Wesley J. Smith wrote that the Institute has one of the most active transhumanist websites, and the writers write on the "nonsense of uploading minds into computers and fashioning a post humanity."[22] Smith also criticized the results of the Institute's online poll that indicated the majority of Institute's readers are atheist or agnostic.[22] According to Smith, this was evidence that transhumanism is a religion and a desperate attempt to find purpose in a nihilistic and materialistic world.[22] The Institute's advocacy project to raise the status of animals to the legal status of personhood also drew criticism from Smith because he claimed humans are exceptional and raising the status of animals may lower the status of humans.[23]

Katarina Felsted and Scott D. Wright wrote that although the IEET considers itself technoprogressive some of its views can be described as strong transhumanism or a "radical version of post ageing," and one particular criticism of both moderate and strong transhumanism is that moral arbitrariness undermine both forms of transhumanism.[4]


  1. ^ "Institute for Ethics and Emerging Technologies (IEET)". Harvard Law School. Retrieved March 7, 2016. Founded in 2004 by philosopher Nick Bostrom and bioethicist James Hughes, the IEET is an organization that seeks to understand the impact of emerging technologies on individuals and societies. One of the main topics that the organization covers is the debate over human enhancement.
  2. ^ a b c d About, Institute for Ethics and Emerging Technologies, (Retrieved Dec. 30, 2014).
  3. ^ a b Staff, Institute for Ethics and Emerging Technologies, (Retrieved Jan. 9, 2015).
  4. ^ a b Felsted, Katarina; Wright, Scott D. (2014). Toward Post Ageing: Technology in an Ageing Society. Springer. p. 109. ISBN 9783319090511.
  5. ^ Joseph R. Herkert, "Ethical Challenges of Emerging Technologies", in Gary E. Marchant, Braden R. Allenby, Joseph R. Herkert, eds., The Growing Gap Between Emerging Technologies and Legal-Ethical Oversight (2011), p. 38.
  6. ^ a b Tamar Sharon, Human Nature in an Age of Biotechnology: The Case for Mediated Posthumanism (2013), p. 26.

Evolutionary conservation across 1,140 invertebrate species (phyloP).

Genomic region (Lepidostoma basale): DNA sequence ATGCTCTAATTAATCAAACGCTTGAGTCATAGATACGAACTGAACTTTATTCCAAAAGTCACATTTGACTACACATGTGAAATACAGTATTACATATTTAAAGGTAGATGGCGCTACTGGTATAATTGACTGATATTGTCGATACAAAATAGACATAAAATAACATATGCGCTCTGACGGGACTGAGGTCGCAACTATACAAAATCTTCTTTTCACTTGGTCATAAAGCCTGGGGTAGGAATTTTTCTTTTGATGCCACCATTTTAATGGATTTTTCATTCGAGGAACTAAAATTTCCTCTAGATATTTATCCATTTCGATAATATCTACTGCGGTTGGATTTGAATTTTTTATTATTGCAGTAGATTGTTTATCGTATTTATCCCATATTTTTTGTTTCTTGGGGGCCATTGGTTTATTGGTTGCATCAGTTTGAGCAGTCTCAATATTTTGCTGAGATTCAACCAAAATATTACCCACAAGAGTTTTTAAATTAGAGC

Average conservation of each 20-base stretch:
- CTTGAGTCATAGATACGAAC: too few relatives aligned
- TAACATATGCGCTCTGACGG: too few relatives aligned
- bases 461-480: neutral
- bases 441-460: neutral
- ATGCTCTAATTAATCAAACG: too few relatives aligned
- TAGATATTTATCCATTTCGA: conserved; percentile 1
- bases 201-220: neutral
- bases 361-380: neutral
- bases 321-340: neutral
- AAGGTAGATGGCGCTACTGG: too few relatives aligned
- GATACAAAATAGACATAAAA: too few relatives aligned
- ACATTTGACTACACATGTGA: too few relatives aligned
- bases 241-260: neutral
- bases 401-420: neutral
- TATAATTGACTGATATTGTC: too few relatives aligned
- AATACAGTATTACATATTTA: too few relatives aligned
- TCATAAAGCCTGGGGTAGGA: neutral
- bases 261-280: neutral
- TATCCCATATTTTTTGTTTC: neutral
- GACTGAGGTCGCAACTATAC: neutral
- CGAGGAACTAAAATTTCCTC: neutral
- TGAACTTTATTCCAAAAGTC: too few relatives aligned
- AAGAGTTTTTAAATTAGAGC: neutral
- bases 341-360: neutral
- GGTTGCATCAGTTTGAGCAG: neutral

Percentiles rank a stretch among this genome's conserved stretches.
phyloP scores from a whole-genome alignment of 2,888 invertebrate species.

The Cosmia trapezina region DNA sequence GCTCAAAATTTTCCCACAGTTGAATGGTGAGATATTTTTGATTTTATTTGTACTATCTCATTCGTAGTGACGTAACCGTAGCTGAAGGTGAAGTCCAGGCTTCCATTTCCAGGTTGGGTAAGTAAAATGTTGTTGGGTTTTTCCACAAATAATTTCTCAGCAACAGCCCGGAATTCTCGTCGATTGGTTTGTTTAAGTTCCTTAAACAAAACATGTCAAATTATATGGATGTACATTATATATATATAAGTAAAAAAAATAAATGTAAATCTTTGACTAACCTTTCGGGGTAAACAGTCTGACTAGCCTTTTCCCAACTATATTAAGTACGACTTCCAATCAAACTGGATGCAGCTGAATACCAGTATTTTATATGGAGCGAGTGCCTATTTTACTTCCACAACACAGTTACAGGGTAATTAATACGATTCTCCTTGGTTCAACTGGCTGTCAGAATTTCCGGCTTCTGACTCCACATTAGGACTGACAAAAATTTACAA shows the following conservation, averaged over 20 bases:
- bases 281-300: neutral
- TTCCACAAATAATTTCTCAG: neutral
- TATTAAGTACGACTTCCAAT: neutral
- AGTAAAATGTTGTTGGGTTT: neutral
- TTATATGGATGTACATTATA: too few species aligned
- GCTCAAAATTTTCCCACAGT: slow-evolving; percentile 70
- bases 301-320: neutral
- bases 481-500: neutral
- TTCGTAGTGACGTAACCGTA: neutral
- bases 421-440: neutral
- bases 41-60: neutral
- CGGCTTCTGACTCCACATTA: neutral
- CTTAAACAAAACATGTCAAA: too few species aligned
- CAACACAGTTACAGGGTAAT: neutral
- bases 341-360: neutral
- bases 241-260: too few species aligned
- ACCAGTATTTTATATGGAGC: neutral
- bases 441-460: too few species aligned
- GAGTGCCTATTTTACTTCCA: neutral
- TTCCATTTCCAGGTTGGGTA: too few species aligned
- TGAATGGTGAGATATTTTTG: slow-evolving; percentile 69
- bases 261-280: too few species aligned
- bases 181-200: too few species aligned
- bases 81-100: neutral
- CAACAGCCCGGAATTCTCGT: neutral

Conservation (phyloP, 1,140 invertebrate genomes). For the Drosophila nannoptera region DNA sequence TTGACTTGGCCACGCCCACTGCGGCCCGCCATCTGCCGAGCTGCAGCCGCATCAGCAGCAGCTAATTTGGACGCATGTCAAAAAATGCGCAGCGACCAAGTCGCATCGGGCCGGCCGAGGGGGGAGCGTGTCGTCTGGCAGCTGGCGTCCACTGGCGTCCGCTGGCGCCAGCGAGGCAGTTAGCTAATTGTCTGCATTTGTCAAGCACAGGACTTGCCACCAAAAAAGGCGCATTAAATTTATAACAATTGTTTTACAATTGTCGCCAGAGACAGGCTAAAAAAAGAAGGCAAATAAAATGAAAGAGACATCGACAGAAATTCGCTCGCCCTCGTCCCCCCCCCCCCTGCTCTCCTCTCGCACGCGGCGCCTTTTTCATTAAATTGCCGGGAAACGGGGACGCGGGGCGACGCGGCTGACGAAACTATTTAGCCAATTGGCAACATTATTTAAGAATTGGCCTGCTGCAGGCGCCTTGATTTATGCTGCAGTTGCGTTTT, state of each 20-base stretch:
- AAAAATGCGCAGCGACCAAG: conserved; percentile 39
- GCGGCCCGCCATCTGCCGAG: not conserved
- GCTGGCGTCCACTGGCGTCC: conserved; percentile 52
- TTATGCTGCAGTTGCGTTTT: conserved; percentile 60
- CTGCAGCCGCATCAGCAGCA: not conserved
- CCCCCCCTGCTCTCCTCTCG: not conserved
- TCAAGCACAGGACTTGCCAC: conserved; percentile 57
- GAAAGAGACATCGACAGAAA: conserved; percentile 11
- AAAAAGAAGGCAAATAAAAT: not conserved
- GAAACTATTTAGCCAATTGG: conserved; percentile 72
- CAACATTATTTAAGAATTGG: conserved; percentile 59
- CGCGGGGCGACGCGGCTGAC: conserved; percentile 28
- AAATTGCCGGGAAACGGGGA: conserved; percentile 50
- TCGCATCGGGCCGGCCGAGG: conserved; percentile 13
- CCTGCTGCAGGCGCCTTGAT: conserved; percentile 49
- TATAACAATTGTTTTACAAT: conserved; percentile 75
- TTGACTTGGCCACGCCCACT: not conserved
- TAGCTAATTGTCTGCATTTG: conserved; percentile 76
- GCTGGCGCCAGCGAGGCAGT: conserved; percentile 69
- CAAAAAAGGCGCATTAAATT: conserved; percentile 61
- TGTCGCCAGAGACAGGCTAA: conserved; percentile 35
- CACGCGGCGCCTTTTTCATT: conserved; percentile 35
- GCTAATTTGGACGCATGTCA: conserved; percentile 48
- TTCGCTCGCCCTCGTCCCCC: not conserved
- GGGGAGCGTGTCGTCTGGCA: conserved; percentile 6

7. ^ Bailey, Ronald (2006). "The Right to Human Enhancement: And also uplifting animals and the rapture of the nerds". Retrieved 2007-03-03.
  8. ^ Robert Geraci, Apocalyptic AI: Visions of Heaven in Robotics, Artificial Intelligence, and Virtual Reality (2010), p. 85.
  9. ^ Max More, Natasha Vita-More, The Transhumanist Reader: Classical and Contemporary Essays on the Science, Technology, and Philosophy of the Human Future (2013), pt. II.
  10. ^ Daniel Faggella, Ethics and Policy Concerns in the Transhuman Transition, Humanity+, (July 29, 2014).
  11. ^ a b c Programs and Activities, Institute for Ethics and Emerging Technologies, (Retrieved Dec. 30, 2014).
  12. ^ Blackford, Russel (September 18, 2014). "Transhumanism and The Journal of Evolution and Technology". Institute for Ethics and Emerging Technologies. Retrieved February 27, 2015.
  13. ^ Blog, Institute for Ethics and Emerging Technologies, (Retrieved Dec. 30, 2014).
  14. ^ "Institute for Ethics and Emerging Technologies - Programs and Activities".
  15. ^ "Institute for Ethics and Emerging Technologies - Human Enhancement Technologies and Human Rights".
  16. ^ George, Dvorsky Experts Gather at Yale to Discuss Whether Animals Are People, Io9, (Dec. 10, 2013).
  17. ^ Personhood Beyond the Human Conference, Kurzweil, (Retrieved Dec 30, 2014).
  18. ^ Conference: Personhood Beyond the Human, Figure / Ground, (Retrieved Dec. 30, 2014).
  19. ^ Personhood Beyond the Human, (Retrieved Dec. 30, 2014).
  20. ^ Michael Mountain, Personhood Beyond the Human, Nonhuman Rights Project, (April 16, 2013). Archived December 31, 2014, at the Wayback Machine
  21. ^ Events, Institute for Ethics and Emerging Technologies, (Retrieved Dec. 30, 2014).
  22. ^ a b c Smith, Wesley (June 6, 2012). "Transhumanism is Religion for Atheists". National Review. Retrieved February 27, 2015.
  23. ^ Smith, Wesley (February 13, 2011). "Transhumanist Launch Campaign for Animal Personhood". National Review. Retrieved February 27, 2015.